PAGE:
Mining on Canada’s northern frontier poses a particular set of challenges and few mining men had more successful experience with them than Eldon Leslie Brown. The operations he managed during his career – Sherritt, God’s Lake, Sachigo River, Lynn Lake – all had their Beginnings in remote, northern areas supplied and developed by tractor trains on winter roads and the bush pilots who appeared after World War I. The Sherritt operation arranged the first-ever airlift of a drilling outfit to the property in 1927.

Important advances in metallurgy, far-north town building and innovative exploration techniques are also indelibly on the record of Brown achievements.

Eldon Brown was born in Toronto in 1900 and earned a degree in mining engineering from the University of Toronto in 1922. The following year, he joined the Victoria Syndicate, an exploration subsidiary of the Mond Nickel Company. Assigned to Manitoba in 1926, he was instrumental in acquiring for the syndicate an option on the Sherritt copper-zinc prospect. When Sherritt Gordon Mines Limited was formed in July 1927, Eldon Brown became the first employee and general superintendent.

Here, 100 miles from the nearest railway, he received his first experience in frontier mining development. He directed this development from 1927 to 1931. A 1,500 tpd production plant was built, notable for its low operating costs, and a community of 1,500 people established. In 1929, the depression struck, metal prices fell and in June 1932 the operation was closed.

There was glitter in gold at this period and Eldon Brown quickly became involved in equipping to production God’s Lake Gold Mines Limited. Prospecting, initiated by Brown, discovered gold at Sachigo River, 125 miles east of God’s Lake in 1935, and under his direction this small, short-lived mine became the highest grade operation in Canada. In the period during and after World War II, he directed to production Madsen Red Lake Gold Mines.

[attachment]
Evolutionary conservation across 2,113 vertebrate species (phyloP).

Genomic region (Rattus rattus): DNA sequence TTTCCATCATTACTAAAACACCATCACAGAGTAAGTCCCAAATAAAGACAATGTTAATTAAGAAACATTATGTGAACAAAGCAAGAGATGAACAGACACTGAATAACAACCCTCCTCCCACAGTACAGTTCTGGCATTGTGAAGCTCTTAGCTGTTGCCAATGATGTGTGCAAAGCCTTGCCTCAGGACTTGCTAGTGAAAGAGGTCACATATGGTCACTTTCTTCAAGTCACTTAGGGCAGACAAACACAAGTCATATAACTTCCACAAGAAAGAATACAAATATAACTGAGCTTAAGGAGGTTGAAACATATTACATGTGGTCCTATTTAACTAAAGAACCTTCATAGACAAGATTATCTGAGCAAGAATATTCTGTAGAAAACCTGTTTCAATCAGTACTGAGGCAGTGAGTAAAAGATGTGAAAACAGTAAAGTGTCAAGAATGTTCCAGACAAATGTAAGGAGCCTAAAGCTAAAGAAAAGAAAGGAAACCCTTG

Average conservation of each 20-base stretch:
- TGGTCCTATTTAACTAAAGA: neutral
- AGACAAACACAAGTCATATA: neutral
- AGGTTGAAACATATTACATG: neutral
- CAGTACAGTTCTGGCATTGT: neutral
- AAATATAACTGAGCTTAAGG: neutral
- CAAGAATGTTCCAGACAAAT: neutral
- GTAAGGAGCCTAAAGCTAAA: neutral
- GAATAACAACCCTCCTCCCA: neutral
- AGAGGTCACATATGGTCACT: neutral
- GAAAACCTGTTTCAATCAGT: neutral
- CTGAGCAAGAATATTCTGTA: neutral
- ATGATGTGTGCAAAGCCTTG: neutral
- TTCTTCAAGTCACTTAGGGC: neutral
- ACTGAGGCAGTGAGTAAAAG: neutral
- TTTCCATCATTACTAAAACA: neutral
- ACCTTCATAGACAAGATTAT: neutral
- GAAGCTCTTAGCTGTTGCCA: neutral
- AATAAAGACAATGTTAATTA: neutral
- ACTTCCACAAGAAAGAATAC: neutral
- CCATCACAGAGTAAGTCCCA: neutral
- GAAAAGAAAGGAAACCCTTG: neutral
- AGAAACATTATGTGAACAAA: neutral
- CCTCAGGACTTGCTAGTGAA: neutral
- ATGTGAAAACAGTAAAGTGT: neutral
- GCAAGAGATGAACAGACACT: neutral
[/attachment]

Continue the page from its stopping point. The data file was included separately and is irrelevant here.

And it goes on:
Brown returned as manager of the Sherritt Gordon Mine when healthier metal prices allowed it to be reopened in 1937, but by 1951 the orebody was exhausted. Meanwhile, in 1945 he became president and managing director of Sherritt. His exploration initiatives located a nickel/copper deposit at Lynn Lake, 120 miles north of Sherridon, a 2,000 tpd concentrator was built and a community of 1,000 people established – again without the benefit of established roads or railway.

As soon as drill cores were available from Lynn Lake he launched a research program to determine the best metallurgical treatment of the ore. With the help of Dr. Frank Forward of UBC, the research team developed the “Sherritt Ammonia Leach Process” that was first used in the refinery opened in 1954 at Fort Saskatchewan in Alberta. This refinery ultimately reached 50 million lb/year of nickel capacity.

The nickel refining process developed by Brown’s team permitted direct treatment of flotation concentrates for the production of pure nickel, omitting the conventional steps of roasting and smelting. This produced an environmentally clean process without the emission of sulphur dioxide to the atmosphere.

Eldon Brown was president of The Canadian Metal Mining Association 1950-51, received the Alumni Medal of the Engineering Alumni of the University of Toronto in 1954, the Selwyn G. Blaylock Medal of CIM in 1968 and was elected to the Alumni Hall of Distinction of the University of Toronto in 1980. He lived in Brechin (Ontario) on North America’s largest Aberdeen Angus operation, until his death in 1998.


During a 45-year career in mining, Albert Koffman’s efforts led to the discovery of 13 base metal mines including the discovery and development of a new mining district in Manitoba.

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